We are shown some positively chubby North Korean children, but the disquieting music somewhat compensates for that. We feel that all is not well. We are shown something which is claimed to be a "ghost town" (shot from the nearby mountain). Then we are informed that "industrial activity has ground to a halt". We are made to think that this isn't an exaggeration, but a statement of fact - this is accompanies by the image of the supposed "ghost town". Of course, simple logic dictates that it's impossible for all industrial activity to stop in a country and even the CIA factbook admits real GDP growth of 1% in 2004. But who needs logic in a times like this? Then we hear an account of a well-dressed "escapee" from the town, who tells us that the town's poor stole the equipement and parts from the factories and sold them... The question of whom did they sell factory equipment in small town in a country with a planned economy is not discussed, perhaps, for the better.
We are shown some more children and told some more stories about hunger.
Then a random guy tells us about growing opium. There are some links online that support this claim, however, they all tend to rely on people who make questionable claims such as "Ninety-nine percent of their factories are not operating"...
OK, we are going to South Korea now. In passing we are told that one in every 100 North Koreans is in prison camps. We are not told that 1 in 142 USA residents is in prison as of 2002. One in a hundred (if accurate at all) doesn't sound that bad now, does it? Anyway, images of capitalism (skyskrapers, well-dressed people, etc.) demonstrate that South Korea is clearly a better place.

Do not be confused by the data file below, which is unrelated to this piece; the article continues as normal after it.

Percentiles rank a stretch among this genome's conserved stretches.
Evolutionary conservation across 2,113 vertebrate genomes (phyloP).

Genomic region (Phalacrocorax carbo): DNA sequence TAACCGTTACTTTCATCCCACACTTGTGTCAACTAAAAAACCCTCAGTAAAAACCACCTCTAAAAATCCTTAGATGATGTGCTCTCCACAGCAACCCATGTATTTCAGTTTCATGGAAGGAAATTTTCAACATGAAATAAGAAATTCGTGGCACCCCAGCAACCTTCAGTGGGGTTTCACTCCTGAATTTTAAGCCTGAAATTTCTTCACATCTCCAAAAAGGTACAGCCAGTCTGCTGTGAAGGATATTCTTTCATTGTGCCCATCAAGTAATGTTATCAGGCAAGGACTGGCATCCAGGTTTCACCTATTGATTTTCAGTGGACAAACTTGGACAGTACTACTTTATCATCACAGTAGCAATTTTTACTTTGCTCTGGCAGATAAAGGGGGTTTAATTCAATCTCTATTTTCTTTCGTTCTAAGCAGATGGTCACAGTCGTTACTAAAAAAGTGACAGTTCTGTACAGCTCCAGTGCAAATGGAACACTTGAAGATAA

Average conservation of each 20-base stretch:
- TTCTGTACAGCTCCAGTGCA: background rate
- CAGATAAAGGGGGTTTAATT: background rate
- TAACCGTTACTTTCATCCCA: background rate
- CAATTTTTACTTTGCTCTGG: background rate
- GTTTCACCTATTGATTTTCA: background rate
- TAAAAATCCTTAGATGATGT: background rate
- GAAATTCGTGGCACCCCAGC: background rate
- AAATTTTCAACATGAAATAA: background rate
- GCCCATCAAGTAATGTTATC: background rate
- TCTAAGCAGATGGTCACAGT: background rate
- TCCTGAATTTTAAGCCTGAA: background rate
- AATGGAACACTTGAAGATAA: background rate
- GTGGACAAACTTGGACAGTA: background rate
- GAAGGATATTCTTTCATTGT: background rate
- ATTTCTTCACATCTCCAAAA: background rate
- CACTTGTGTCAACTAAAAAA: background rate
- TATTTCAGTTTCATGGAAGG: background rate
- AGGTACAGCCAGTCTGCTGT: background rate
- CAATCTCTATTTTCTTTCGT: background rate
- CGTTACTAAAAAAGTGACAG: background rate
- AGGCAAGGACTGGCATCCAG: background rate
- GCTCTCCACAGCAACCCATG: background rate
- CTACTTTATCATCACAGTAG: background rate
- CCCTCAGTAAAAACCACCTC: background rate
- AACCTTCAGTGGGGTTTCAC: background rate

Then we hear a story of a former guard, which (if genuine) does make a point. What is happening in the camps, if true, is brutal and horrible. However, no other evidence is presented and it's extremely easy to exaggerate (or downplay) the reality.
We are told that North Korea receives more food per capita in aid than any other country. Well, it appears to have received about 30$ per person served per year (in total), which is about average of what WFP does... Other sources, while providing some criticism of North Korea's handling of aid, disagree that it's a deliberate diversion and say that the problems are not as significant.
We see the black market, but the opinion of experts is that this diversion of aid doesn't affect the situation that much.
Again we are shown some children. This time the journalist claims "but children go empty-handed as these pictures reveal". I don't know what these pictures reveal, other than blatant attempts at manipulation. Does he claim that all children are denied food in Korea according to some evil plan? Does he claim that Korean government actively discriminates against children? He is trying to mislead. The footage of children he presents is biased so much as to be almost useless.
Well, the film is over. What can we say? That Discovery, Channel 4 and the journalist are manipulative? Yes. That people are being systematically mislead about North Korea? Certainly. That people in North Korea suffer from hunger? Yes. That Kim Jong Il is evil, his regime is brutal and the economic system has collapsed? That's not so clear. In this film no evidence was presented, although the authors tried extremely hard to make it seem as if such evidence was in fact shown. And I have no doubt that most viewers believed that it was.
See my previous post about North Korea: Remembering the Revolutions
The photos are from a report of a Russian visitor to North Korea, who saw a very different picture while travelling around the country.